Saturday, July 23, 2011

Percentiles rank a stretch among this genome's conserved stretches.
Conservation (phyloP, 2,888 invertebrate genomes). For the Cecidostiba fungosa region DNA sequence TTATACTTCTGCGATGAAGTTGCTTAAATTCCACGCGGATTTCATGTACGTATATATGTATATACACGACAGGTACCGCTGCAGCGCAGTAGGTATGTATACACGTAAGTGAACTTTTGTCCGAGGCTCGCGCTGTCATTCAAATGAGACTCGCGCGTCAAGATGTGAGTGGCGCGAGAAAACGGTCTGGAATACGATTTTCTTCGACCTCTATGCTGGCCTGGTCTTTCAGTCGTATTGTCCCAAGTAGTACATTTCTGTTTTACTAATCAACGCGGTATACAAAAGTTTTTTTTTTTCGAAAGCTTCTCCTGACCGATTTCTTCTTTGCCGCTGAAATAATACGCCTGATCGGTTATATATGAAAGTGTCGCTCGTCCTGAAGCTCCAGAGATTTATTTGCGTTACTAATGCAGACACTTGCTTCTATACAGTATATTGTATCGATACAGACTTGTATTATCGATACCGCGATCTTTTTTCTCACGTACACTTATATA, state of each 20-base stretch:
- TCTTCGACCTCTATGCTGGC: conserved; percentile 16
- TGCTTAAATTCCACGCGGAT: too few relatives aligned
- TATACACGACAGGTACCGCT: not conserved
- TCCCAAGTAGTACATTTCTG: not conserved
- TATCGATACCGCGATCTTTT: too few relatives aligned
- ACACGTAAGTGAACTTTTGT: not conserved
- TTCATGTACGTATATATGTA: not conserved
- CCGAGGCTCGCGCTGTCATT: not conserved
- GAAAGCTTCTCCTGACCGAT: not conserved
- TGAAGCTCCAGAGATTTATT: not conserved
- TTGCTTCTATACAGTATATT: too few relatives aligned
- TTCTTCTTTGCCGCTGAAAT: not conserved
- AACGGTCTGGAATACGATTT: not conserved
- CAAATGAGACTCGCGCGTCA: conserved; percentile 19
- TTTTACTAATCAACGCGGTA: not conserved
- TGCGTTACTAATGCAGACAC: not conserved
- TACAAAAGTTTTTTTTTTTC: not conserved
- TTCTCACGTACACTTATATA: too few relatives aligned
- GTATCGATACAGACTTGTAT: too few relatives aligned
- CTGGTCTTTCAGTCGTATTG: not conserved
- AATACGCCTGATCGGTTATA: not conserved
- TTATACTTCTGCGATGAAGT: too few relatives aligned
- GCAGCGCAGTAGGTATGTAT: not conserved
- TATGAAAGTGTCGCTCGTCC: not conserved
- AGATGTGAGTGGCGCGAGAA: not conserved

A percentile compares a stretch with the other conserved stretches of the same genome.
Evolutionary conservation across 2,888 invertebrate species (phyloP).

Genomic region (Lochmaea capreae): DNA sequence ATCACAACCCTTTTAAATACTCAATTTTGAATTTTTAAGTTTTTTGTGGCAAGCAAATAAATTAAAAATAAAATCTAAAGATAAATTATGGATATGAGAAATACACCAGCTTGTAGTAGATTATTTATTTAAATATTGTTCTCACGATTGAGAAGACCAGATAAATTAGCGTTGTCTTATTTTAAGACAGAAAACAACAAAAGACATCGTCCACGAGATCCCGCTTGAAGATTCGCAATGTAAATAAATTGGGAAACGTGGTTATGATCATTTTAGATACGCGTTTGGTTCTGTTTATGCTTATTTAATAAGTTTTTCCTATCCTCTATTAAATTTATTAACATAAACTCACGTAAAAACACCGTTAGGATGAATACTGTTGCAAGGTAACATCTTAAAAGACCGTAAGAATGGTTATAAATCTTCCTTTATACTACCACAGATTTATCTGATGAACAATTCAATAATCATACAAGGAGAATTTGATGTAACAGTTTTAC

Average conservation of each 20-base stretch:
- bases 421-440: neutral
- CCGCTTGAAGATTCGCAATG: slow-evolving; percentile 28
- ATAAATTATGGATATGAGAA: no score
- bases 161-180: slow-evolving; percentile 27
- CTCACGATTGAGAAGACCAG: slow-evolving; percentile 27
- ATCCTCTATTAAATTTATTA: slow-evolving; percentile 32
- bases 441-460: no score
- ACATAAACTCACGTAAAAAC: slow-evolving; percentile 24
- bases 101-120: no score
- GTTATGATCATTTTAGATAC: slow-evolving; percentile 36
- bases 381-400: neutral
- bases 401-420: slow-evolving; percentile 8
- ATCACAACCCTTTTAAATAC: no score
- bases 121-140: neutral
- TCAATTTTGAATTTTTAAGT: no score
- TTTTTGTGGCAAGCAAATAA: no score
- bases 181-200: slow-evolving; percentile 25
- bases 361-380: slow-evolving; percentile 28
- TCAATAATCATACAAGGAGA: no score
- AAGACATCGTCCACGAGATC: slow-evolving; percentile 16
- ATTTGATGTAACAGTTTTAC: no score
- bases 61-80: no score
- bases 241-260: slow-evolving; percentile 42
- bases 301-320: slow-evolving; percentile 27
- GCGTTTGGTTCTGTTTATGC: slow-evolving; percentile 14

I've been quite derelict in my duties of blogging - blame it on the summer doldrums which lulls many of us into complacency. But that's not to say there's nothing happening around here. An exciting event took place last Friday, and many (including myself) braved the heat to participate. July 15, 2011 marked an important milestone in Civil War and African-American history. An historical marker was unveiled at Folly Beach near a spot where the remains of two black soldiers from the 54th and 55th Massachusetts (Colored) Volunteers were discovered over 20 years ago. The regiments were stationed on Folly Beach in 1863 during the siege of Charleston by U.S. forces. (It was during that time that the actual events depicted in the movie, "Glory," took place on nearby Morris Island.) Many U.S. soldiers who died far away from home were buried in unmarked graves on Folly and Morris Islands, and their bodies lie still undiscovered. It just so happens that the remains of these two men were found by my childhood friend 125 years after they'd died. Robert Bohrn, an avid relic hunter since I knew him as a kid, found the intact skeletons in 1987 and initiated the effort to have the men reinterred at Beaufort National Cemetery and a marker dedicated on Folly Beach to all the men of the 55th. He also personally paid for bronze busts to be cast from the skulls of these two so that their likenesses could be known and memorialized. Robert's childhood passion has now itself become a part of history. I still have visions of a young, skinny 13-year old trudging through the marsh in our neighborhood, covered with pluff mud and carrying his metal detector and a bag with all kinds of Civil War artifacts that he found almost daily. Thanks, Robert, for your lifelong avocation and for opening up our eyes to the history that surrounds us.